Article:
UBC Theses and Dissertations
Factors associated with mothers’ protection of their children from environmental tobacco smoke Temple, Beverley A.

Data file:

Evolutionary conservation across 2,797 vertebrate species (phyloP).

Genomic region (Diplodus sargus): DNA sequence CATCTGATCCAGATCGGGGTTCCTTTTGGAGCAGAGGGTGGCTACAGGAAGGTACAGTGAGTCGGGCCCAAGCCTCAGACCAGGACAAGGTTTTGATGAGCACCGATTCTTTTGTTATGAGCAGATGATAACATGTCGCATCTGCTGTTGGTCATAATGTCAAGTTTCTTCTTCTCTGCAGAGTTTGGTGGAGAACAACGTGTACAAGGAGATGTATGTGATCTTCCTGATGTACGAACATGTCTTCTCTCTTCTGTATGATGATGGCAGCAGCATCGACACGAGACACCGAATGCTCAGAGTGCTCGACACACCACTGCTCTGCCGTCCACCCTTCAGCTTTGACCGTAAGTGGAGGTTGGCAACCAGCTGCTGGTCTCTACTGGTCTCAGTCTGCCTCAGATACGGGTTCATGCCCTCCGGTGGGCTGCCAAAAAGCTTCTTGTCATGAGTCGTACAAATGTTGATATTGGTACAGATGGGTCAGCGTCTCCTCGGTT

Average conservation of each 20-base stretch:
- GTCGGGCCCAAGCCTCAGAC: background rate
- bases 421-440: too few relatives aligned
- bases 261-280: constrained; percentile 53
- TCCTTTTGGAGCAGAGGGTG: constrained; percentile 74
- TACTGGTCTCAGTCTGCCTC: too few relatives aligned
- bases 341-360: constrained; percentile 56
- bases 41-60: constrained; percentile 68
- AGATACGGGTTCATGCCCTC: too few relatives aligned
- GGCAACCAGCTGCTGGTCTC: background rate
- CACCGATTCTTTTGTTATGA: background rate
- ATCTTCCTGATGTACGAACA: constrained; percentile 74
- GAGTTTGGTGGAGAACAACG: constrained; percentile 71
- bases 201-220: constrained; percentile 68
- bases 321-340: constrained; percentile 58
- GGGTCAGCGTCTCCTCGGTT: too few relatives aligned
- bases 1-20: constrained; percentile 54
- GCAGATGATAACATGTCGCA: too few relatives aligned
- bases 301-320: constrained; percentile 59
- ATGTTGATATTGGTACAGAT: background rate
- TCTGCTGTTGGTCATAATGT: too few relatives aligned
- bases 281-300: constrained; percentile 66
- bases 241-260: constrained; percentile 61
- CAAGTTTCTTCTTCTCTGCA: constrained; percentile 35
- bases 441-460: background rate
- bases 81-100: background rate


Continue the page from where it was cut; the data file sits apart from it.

Children’s exposure to tobacco smoke is known to have adverse health effects, yet 200,000 Canadian children are still being exposed to tobacco smoke in their homes every day. A cross-sectional descriptive study was conducted to identify factors associated with whether mothers/primary care givers provide a smoke free environment for their children and the stage the mothers/primary care givers were in, in relation to their decision to adopt the precaution of ensuring people do not smoke around their children. Data were collected from 571 surveys sent home with kindergarten children in two prairie city school divisions. Mothers or primary care givers completed the survey. In the bivariate analysis, significant factors associated with providing a smoke free environment included education of the mother, number of friends and family who smoke, living with a partner, being a stay at home mother and being a nonsmoker. The strongest predictor in the multivariate logistic regression was the mother’s/primary care giver’s self-efficacy related to providing a smoke free environment. When mothers/primary care givers had high self-efficacy scores they were more likely to provide a smoke free environment, regardless of smoking status. One surprising finding was that when other variables were controlled for, having a higher education was less likely to be associated with always providing a smoke free environment. Being in an advanced stage of the precaution adoption process, "deciding to always provide a smoke free environment," was least likely when mothers/primary care givers had more friends and family who smoke, a lower self-efficacy, and a lower knowledge level of the effects of environmental tobacco smoke. The findings from this study expand our understanding of factors associated with mothers/primary care givers who do not always provide a smoke free environment for their children. Most importantly, modifiable factors are associated with the decision-making process and the action of providing a smoke free environment.
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